I know these notes are very brief, but Mr. Miyamoto spoke at length in very high-level terms. Overall, I will say that the crowd seemed less attentive than it did at the end of Sony's event yesterday. Applause were still very loud when he brought his comments to an end, and my feeling was that many developers were affected by his words. On the way out through the crowds, many people were talking about how the statements he made applied to the work they did every single day. So despite Nintendo's decision not to make news today, Mr. Miyamoto still managed to affect the lives of the people in attendance today.
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GDC - Miyamoto Delivers Developer-Focused Keynote

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  • by oGMo ( 379 ) on Thursday March 08, 2007 @05:45PM (#18281430)

    I've heard about constraints on Nintendo giving info due to stock goings-on [gamasutra.com], but labelling this as "developer-oriented" instead of "boring fluff" is a cop-out. It wasn't interesting: especially to developers. Interesting would be demos of new motion-sensing and touchscreen concepts. Interesting would be the forward direction of Nintendo platforms and the tools Nintendo will be providing. Miyamoto parroting earlier propaganda is not interesting.

  • Re:Good (Score:5, Informative)

    by MeanderingMind ( 884641 ) on Thursday March 08, 2007 @07:02PM (#18282670) Homepage Journal
    The Japanese market for video games had been shrinking for some time up until the release of the DS. Before that hand held came onto the scene, it was a much discussed issue. There didn't seem to be anything that was slowing or stopping the crumbling of the market and a lot of people were at a loss for what to do. The effect was also beginning in the US.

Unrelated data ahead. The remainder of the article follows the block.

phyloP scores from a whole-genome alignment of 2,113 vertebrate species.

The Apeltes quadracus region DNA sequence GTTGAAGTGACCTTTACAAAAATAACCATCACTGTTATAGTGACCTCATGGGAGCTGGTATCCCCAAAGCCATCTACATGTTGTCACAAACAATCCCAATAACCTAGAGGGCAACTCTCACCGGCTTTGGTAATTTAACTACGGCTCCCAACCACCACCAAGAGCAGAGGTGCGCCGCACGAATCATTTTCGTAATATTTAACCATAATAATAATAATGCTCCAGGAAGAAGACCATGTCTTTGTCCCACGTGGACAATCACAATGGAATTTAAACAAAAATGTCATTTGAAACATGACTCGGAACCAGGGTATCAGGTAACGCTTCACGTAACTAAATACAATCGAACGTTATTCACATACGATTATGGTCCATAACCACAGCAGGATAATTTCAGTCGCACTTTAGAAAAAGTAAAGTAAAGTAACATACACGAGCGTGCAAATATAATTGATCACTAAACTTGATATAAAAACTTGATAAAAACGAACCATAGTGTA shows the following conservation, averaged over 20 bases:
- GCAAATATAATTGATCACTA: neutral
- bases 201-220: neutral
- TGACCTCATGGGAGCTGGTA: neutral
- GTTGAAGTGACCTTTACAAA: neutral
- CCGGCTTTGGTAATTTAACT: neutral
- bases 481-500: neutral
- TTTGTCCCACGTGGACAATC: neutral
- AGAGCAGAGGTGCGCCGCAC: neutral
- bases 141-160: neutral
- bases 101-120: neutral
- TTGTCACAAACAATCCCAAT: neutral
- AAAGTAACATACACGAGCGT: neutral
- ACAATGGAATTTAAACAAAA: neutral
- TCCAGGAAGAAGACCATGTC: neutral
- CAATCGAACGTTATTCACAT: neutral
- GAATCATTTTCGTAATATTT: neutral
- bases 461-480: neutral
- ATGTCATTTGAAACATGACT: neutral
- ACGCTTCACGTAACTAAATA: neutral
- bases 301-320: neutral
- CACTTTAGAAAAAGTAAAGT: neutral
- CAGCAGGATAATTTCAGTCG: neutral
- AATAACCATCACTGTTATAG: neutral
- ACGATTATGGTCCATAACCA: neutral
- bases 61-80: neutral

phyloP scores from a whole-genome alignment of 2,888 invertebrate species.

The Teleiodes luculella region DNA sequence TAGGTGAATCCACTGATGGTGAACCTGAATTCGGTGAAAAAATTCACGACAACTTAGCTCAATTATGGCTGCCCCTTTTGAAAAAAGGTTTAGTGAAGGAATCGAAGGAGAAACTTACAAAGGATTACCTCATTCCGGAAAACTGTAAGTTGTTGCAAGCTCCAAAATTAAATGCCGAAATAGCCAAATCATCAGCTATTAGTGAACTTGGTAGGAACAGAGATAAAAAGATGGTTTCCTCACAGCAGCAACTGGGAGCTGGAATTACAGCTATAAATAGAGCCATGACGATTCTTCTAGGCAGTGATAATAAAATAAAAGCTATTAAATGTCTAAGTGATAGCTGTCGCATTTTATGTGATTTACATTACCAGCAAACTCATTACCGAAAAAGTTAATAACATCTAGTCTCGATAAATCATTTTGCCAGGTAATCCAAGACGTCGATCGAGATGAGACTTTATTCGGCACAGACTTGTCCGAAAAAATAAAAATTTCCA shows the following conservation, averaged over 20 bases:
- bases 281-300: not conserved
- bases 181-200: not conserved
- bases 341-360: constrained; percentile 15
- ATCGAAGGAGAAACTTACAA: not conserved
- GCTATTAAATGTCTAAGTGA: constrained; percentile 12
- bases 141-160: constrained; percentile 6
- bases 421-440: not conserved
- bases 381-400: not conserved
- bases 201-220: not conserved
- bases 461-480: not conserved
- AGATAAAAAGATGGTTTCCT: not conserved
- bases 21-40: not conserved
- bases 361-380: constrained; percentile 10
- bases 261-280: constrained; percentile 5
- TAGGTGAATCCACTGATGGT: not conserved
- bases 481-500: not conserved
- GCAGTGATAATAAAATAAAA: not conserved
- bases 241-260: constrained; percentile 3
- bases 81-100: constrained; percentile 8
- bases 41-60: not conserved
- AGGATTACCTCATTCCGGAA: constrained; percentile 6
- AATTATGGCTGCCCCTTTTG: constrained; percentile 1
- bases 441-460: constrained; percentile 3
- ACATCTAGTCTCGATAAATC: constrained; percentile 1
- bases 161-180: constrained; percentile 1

The DS revitalized the Japanese Market which, starting at a peak in 1997, had shrunk steadily to 60% of its former size by 2003. Here's a brief report on a study [gamespot.com] released in 2004 concerning this. It wasn't a straight decline, as evidenced by a few notes in this [www.fpcj.jp] report, but a severe decline none the less.

    The DS was explicitly Nintendo's answer to this problem, and it's undeniably worked.
  • by Dorceon ( 928997 ) on Thursday March 08, 2007 @07:08PM (#18282776)
    Miyamoto was prevented from making forward looking statements because Nintendo recently asked the Japanese government to sell their Nintendo holdings on the open market, requiring a quiet period similar to those around other stock offerings.
  • by tomstdenis ( 446163 ) <tomstdenis.gmail@com> on Thursday March 08, 2007 @08:10PM (#18283496) Homepage
    Hehehe, wait 3-4 months. Not only will there be a few more games out but there will likely be plenty of Wiis to go around.

    In the advent that there aren't, the market for games will shrivel up and you'll count yourself lucky not investing in it. ... Not that I think the Wii will fail in the short term. Just saying there is a bonus to waiting.
  • by Rycross ( 836649 ) on Thursday March 08, 2007 @08:43PM (#18283812)
    I got mine at a Toys R' Us, because I heard they were getting some in. I got there 30 minutes early, and they still had roughly 15 left by the time I had left. There were only a handful of people behind me, so I guess after the first wave left there must have been 10 or so left. Still quite a ways away from being widely available, but the demand is starting to approach supply levels. Given another two or so months, I'd expect to be able to find them on shelves.

    In the meantime, if you really want one, find a bunch of stores in the area and make a habit of calling and figuring out when they get them in. Stores less frequented by gamers or the masses are better. Toys R' Us, Sams Club, etc.

Never buy from a rich salesman. -- Goldenstern